In a study on Problem pathogens: Extra-intestinal complications of salmonella enterica serotype typhi infection 2005, David B Huang and Herbert L DuPont reported 17 cases of soft tissue infections caused by Salmonella typhi-three cases involved the psoas, one the gluteal muscle, one the foot, and 12 cases from other varying sites 
In a recent study on extra intestinal salmonellosis in a tertiary care center in south India, sudhaharan et al showed that out of 36 patients diagnosed with extra intestinal salmonellosis the predominant serotype isolated was Salmonella typhi in 27(75%) patients. 10 out of 36 cases were noted to be soft tissue infections which is relatively high compared to earlier studies.  Our patient presented with recurrent episodes of soft tissue infection. Diabetes mellitus has been found to be associated with 28% of focal salmonella infections. 
The host susceptibility to recurrent salmonella infection is known to be augmented by lowered immunity due to predisposing factor i.e. uncontrolled diabetes mellitus in our patient.
Salmonella typhi isolates with increasing MIC to quinolones poses a challenge to clinicians in many parts of Asia resulting in treatment failure and poorer outcome. In a study on antimicrobial resistance trends in blood culture positive Salmonella typhi isolates from Pondicherry, India 2005-2009 G.A. Menezes et al showed, out of 337 blood culture isolates of Salmonella typhi, 78% were nalidixic acid resistant, a surrogate marker for poor response with ciprofloxacin and 8% ciprofloxacin resistant strains. Isolates with reduced susceptibility to ciprofloxacin possessed single mutations in the gyr A gene.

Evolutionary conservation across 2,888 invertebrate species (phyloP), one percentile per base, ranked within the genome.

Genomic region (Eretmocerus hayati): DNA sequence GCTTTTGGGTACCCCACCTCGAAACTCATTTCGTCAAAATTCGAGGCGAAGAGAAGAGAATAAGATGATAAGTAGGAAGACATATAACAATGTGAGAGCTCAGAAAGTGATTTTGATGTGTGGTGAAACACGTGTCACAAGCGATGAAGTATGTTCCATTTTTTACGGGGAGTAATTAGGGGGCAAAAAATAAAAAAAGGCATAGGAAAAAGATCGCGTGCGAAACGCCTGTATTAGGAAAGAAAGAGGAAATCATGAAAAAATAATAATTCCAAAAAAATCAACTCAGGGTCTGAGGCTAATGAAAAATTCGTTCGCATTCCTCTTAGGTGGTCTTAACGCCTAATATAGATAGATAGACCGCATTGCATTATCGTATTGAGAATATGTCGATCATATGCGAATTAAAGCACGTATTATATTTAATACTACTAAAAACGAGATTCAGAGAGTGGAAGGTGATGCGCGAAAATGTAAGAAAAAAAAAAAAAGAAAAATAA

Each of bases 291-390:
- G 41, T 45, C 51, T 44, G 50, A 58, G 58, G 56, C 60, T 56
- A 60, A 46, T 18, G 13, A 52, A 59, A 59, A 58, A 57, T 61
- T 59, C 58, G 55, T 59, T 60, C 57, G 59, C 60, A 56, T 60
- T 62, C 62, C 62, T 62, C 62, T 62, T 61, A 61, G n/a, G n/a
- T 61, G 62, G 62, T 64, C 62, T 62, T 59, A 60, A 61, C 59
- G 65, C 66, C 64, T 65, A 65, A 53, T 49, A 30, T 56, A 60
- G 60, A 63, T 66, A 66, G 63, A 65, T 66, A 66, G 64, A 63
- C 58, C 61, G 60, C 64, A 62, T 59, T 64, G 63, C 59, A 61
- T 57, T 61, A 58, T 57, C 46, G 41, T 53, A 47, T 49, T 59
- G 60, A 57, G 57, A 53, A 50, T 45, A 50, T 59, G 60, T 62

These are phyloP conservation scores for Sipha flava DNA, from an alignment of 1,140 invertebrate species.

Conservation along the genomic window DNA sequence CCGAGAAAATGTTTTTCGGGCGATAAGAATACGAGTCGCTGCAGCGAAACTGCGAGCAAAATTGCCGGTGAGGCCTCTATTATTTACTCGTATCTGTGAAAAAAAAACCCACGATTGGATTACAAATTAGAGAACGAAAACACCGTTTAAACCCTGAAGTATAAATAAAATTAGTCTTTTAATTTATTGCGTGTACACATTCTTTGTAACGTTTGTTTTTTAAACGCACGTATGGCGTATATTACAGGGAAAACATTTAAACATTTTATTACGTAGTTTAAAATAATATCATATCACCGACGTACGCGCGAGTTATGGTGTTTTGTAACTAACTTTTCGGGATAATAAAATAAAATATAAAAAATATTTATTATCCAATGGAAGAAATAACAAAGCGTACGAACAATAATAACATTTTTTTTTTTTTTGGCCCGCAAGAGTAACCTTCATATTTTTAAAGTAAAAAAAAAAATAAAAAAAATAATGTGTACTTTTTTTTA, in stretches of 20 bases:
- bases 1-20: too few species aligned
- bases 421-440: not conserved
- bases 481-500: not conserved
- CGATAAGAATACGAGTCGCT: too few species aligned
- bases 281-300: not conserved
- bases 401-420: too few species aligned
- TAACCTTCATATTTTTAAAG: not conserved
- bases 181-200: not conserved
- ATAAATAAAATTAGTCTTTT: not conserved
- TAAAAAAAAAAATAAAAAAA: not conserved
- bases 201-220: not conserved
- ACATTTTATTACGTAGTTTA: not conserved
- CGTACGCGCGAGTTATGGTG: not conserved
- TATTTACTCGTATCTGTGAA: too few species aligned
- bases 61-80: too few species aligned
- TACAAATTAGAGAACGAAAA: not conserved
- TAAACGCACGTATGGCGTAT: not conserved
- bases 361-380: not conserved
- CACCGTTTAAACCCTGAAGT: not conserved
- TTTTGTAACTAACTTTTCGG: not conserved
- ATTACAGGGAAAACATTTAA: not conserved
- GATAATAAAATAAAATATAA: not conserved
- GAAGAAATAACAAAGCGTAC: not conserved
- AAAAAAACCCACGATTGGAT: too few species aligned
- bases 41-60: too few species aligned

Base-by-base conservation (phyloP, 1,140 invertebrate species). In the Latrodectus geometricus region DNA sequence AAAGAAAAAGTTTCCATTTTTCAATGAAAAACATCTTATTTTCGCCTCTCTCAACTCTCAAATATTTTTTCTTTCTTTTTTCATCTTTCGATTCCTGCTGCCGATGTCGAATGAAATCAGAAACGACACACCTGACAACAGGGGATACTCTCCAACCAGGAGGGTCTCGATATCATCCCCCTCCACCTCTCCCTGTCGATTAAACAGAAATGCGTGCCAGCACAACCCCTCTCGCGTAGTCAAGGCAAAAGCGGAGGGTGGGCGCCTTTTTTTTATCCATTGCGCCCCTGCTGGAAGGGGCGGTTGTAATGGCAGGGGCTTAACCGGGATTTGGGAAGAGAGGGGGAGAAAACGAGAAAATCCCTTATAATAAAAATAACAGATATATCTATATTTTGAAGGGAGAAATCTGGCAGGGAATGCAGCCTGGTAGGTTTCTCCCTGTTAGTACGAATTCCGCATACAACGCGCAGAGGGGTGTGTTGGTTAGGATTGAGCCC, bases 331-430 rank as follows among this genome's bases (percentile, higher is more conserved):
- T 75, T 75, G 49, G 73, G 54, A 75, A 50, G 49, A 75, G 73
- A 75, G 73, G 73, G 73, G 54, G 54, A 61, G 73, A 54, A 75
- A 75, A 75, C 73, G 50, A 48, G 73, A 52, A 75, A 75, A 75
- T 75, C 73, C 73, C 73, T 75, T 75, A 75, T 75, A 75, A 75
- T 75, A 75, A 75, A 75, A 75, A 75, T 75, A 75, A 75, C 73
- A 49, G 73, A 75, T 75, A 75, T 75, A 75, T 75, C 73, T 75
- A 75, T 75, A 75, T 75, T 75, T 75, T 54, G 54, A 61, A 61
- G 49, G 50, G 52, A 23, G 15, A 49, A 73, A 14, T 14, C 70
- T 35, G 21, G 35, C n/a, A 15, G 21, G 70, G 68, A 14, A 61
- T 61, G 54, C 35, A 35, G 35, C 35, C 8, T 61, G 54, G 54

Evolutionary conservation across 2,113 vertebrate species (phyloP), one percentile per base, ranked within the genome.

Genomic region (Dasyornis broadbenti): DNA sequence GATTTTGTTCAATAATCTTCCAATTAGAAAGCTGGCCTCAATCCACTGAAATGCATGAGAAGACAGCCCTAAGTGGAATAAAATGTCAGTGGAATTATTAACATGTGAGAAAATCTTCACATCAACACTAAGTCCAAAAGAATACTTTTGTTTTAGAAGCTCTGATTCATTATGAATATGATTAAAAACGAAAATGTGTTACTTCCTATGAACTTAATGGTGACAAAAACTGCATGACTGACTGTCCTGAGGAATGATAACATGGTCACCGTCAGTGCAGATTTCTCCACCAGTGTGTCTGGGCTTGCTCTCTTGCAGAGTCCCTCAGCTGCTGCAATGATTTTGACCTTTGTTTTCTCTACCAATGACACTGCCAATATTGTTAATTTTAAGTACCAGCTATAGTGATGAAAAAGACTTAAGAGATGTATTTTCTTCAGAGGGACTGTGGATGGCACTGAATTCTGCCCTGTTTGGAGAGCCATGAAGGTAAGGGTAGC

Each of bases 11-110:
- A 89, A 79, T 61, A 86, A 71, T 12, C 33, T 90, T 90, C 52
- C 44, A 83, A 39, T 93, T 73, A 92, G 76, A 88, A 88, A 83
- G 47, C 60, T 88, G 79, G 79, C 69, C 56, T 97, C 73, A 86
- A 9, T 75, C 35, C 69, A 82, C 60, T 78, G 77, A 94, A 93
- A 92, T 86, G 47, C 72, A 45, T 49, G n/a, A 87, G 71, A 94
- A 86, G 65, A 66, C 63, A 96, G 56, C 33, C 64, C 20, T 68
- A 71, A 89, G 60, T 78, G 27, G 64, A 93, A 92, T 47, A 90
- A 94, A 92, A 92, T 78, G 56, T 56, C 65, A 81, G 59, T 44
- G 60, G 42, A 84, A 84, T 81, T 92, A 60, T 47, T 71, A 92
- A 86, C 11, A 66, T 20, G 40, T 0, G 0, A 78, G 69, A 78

The treatment options available for infection caused by nalidixic acid resistant Salmonella typhi are azithromycin, third generation cephalosporins and fourth generation flouroquinoles. Our patient was successfully treated with a combination of azithromycin and third generation cephalosporin.
CONCLUSION: Salmonella enterica serovar typhi is rarely associated with extra intestinal infections, capable of forming abscess in various tissues and organs. Though enteric fever is endemic in developing countries like India, one should always be vigilant in recognizing uncommon presentations of common diseases, especially among individuals with uncontrolled diabetes.
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Jayasri Helen Gali , Sana Firdous , Suneetha Narreddy , Ratna Rao 
(1.) Jayasri Helen Gali
(2.) Sana Firdous
(3.) Suneetha Narreddy
(4.) Ratna Rao
PARTICULARS OF CONTRIBUTORS:
(1.) Associate Professor, Department of Pulmonology, AIMSR.
(2.) Junior Resident, Department of Pulmonology, AIMSR.
(3.) Consultant, Department of Infectious Diseases, Apollo Hospitals.
(4.) Assistant Professor, Department of Microbiology, AIMSR.
NAME ADDRESS EMAIL ID OF THE CORRESPONDING AUTHOR:
Dr. Jayasri Helen Gali, Department of Pulmonology, Apollo Institute of Medical Sciences and Research, Jubilee Hills, Hyderabad, Telangana-500096, India.
Date of Submission: 05/09/2014.
Date of Peer Review: 06/09/2014.
Date of Acceptance: 15/09/2014.
Date of Publishing: 22/09/2014.
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|Title Annotation:||CASE REPORT|
|Author:||Gali, Jayasri Helen; Firdous, Sana; Narreddy, Suneetha; Rao, Ratna|
|Publication:||Journal of Evolution of Medical and Dental Sciences|
|Date:||Sep 22, 2014|